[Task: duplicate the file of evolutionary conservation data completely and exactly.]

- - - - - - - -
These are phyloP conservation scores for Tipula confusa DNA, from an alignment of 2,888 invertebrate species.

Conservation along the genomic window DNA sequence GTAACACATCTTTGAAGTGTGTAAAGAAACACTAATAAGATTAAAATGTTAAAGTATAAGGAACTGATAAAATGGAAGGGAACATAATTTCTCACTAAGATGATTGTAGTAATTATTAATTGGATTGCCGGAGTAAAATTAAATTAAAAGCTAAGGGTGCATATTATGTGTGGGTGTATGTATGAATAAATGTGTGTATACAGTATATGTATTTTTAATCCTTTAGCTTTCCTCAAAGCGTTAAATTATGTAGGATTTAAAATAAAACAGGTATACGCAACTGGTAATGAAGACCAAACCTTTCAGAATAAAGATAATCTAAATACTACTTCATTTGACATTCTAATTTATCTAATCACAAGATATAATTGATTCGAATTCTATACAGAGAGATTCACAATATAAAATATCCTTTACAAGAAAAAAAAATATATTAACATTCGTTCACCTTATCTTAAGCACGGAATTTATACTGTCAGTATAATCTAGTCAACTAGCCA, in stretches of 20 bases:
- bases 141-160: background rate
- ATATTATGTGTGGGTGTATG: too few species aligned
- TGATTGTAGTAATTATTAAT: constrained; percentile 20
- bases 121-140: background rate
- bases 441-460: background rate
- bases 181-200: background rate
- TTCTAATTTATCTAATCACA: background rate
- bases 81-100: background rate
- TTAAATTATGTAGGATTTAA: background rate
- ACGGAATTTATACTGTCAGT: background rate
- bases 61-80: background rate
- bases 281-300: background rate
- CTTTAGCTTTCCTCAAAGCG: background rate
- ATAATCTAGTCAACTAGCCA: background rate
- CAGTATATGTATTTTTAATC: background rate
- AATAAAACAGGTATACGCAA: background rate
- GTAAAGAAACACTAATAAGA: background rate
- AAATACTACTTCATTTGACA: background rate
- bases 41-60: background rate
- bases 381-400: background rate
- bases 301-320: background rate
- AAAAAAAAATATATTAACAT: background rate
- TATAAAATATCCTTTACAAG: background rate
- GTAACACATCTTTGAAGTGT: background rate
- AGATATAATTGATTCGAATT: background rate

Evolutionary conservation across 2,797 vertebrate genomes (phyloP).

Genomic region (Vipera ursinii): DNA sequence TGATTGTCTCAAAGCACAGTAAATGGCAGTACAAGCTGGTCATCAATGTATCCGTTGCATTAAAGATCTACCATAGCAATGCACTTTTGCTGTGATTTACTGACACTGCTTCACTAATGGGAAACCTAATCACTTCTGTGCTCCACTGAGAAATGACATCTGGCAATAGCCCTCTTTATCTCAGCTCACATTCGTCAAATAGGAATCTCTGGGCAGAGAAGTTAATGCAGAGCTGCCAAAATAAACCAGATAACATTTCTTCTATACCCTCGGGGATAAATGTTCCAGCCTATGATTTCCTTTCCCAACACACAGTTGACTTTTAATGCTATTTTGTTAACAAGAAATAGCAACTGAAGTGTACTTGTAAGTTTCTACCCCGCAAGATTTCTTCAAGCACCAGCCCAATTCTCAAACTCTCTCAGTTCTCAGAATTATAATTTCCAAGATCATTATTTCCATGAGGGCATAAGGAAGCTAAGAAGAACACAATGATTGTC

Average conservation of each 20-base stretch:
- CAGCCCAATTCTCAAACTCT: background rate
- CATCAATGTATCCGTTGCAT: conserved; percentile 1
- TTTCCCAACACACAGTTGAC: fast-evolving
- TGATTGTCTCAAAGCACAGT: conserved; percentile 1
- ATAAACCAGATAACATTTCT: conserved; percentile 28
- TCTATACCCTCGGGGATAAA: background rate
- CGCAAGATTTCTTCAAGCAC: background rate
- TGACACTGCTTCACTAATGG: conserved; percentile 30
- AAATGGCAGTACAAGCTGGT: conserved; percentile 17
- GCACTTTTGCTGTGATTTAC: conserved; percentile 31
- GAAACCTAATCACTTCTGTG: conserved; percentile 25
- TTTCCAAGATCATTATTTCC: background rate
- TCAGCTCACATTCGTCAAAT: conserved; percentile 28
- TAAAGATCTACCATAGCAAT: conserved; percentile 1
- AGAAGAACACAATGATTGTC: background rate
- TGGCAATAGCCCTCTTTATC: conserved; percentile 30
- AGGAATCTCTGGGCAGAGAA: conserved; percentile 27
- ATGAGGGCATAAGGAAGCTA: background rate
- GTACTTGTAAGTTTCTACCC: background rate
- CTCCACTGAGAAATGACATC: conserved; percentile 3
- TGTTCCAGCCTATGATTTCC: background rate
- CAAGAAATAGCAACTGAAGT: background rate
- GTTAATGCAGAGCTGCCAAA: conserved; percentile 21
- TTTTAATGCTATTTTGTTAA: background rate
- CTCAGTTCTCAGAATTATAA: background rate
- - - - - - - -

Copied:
These are phyloP conservation scores for Tipula confusa DNA, from an alignment of 2,888 invertebrate species.

Conservation along the genomic window DNA sequence GTAACACATCTTTGAAGTGTGTAAAGAAACACTAATAAGATTAAAATGTTAAAGTATAAGGAACTGATAAAATGGAAGGGAACATAATTTCTCACTAAGATGATTGTAGTAATTATTAATTGGATTGCCGGAGTAAAATTAAATTAAAAGCTAAGGGTGCATATTATGTGTGGGTGTATGTATGAATAAATGTGTGTATACAGTATATGTATTTTTAATCCTTTAGCTTTCCTCAAAGCGTTAAATTATGTAGGATTTAAAATAAAACAGGTATACGCAACTGGTAATGAAGACCAAACCTTTCAGAATAAAGATAATCTAAATACTACTTCATTTGACATTCTAATTTATCTAATCACAAGATATAATTGATTCGAATTCTATACAGAGAGATTCACAATATAAAATATCCTTTACAAGAAAAAAAAATATATTAACATTCGTTCACCTTATCTTAAGCACGGAATTTATACTGTCAGTATAATCTAGTCAACTAGCCA, in stretches of 20 bases:
- bases 141-160: background rate
- ATATTATGTGTGGGTGTATG: too few species aligned
- TGATTGTAGTAATTATTAAT: constrained; percentile 20
- bases 121-140: background rate
- bases 441-460: background rate
- bases 181-200: background rate
- TTCTAATTTATCTAATCACA: background rate
- bases 81-100: background rate
- TTAAATTATGTAGGATTTAA: background rate
- ACGGAATTTATACTGTCAGT: background rate
- bases 61-80: background rate
- bases 281-300: background rate
- CTTTAGCTTTCCTCAAAGCG: background rate
- ATAATCTAGTCAACTAGCCA: background rate
- CAGTATATGTATTTTTAATC: background rate
- AATAAAACAGGTATACGCAA: background rate
- GTAAAGAAACACTAATAAGA: background rate
- AAATACTACTTCATTTGACA: background rate
- bases 41-60: background rate
- bases 381-400: background rate
- bases 301-320: background rate
- AAAAAAAAATATATTAACAT: background rate
- TATAAAATATCCTTTACAAG: background rate
- GTAACACATCTTTGAAGTGT: background rate
- AGATATAATTGATTCGAATT: background rate

Evolutionary conservation across 2,797 vertebrate genomes (phyloP).

Genomic region (Vipera ursinii): DNA sequence TGATTGTCTCAAAGCACAGTAAATGGCAGTACAAGCTGGTCATCAATGTATCCGTTGCATTAAAGATCTACCATAGCAATGCACTTTTGCTGTGATTTACTGACACTGCTTCACTAATGGGAAACCTAATCACTTCTGTGCTCCACTGAGAAATGACATCTGGCAATAGCCCTCTTTATCTCAGCTCACATTCGTCAAATAGGAATCTCTGGGCAGAGAAGTTAATGCAGAGCTGCCAAAATAAACCAGATAACATTTCTTCTATACCCTCGGGGATAAATGTTCCAGCCTATGATTTCCTTTCCCAACACACAGTTGACTTTTAATGCTATTTTGTTAACAAGAAATAGCAACTGAAGTGTACTTGTAAGTTTCTACCCCGCAAGATTTCTTCAAGCACCAGCCCAATTCTCAAACTCTCTCAGTTCTCAGAATTATAATTTCCAAGATCATTATTTCCATGAGGGCATAAGGAAGCTAAGAAGAACACAATGATTGTC

Average conservation of each 20-base stretch:
- CAGCCCAATTCTCAAACTCT: background rate
- CATCAATGTATCCGTTGCAT: conserved; percentile 1
- TTTCCCAACACACAGTTGAC: fast-evolving
- TGATTGTCTCAAAGCACAGT: conserved; percentile 1
- ATAAACCAGATAACATTTCT: conserved; percentile 28
- TCTATACCCTCGGGGATAAA: background rate
- CGCAAGATTTCTTCAAGCAC: background rate
- TGACACTGCTTCACTAATGG: conserved; percentile 30
- AAATGGCAGTACAAGCTGGT: conserved; percentile 17
- GCACTTTTGCTGTGATTTAC: conserved; percentile 31
- GAAACCTAATCACTTCTGTG: conserved; percentile 25
- TTTCCAAGATCATTATTTCC: background rate
- TCAGCTCACATTCGTCAAAT: conserved; percentile 28
- TAAAGATCTACCATAGCAAT: conserved; percentile 1
- AGAAGAACACAATGATTGTC: background rate
- TGGCAATAGCCCTCTTTATC: conserved; percentile 30
- AGGAATCTCTGGGCAGAGAA: conserved; percentile 27
- ATGAGGGCATAAGGAAGCTA: background rate
- GTACTTGTAAGTTTCTACCC: background rate
- CTCCACTGAGAAATGACATC: conserved; percentile 3
- TGTTCCAGCCTATGATTTCC: background rate
- CAAGAAATAGCAACTGAAGT: background rate
- GTTAATGCAGAGCTGCCAAA: conserved; percentile 21
- TTTTAATGCTATTTTGTTAA: background rate
- CTCAGTTCTCAGAATTATAA: background rate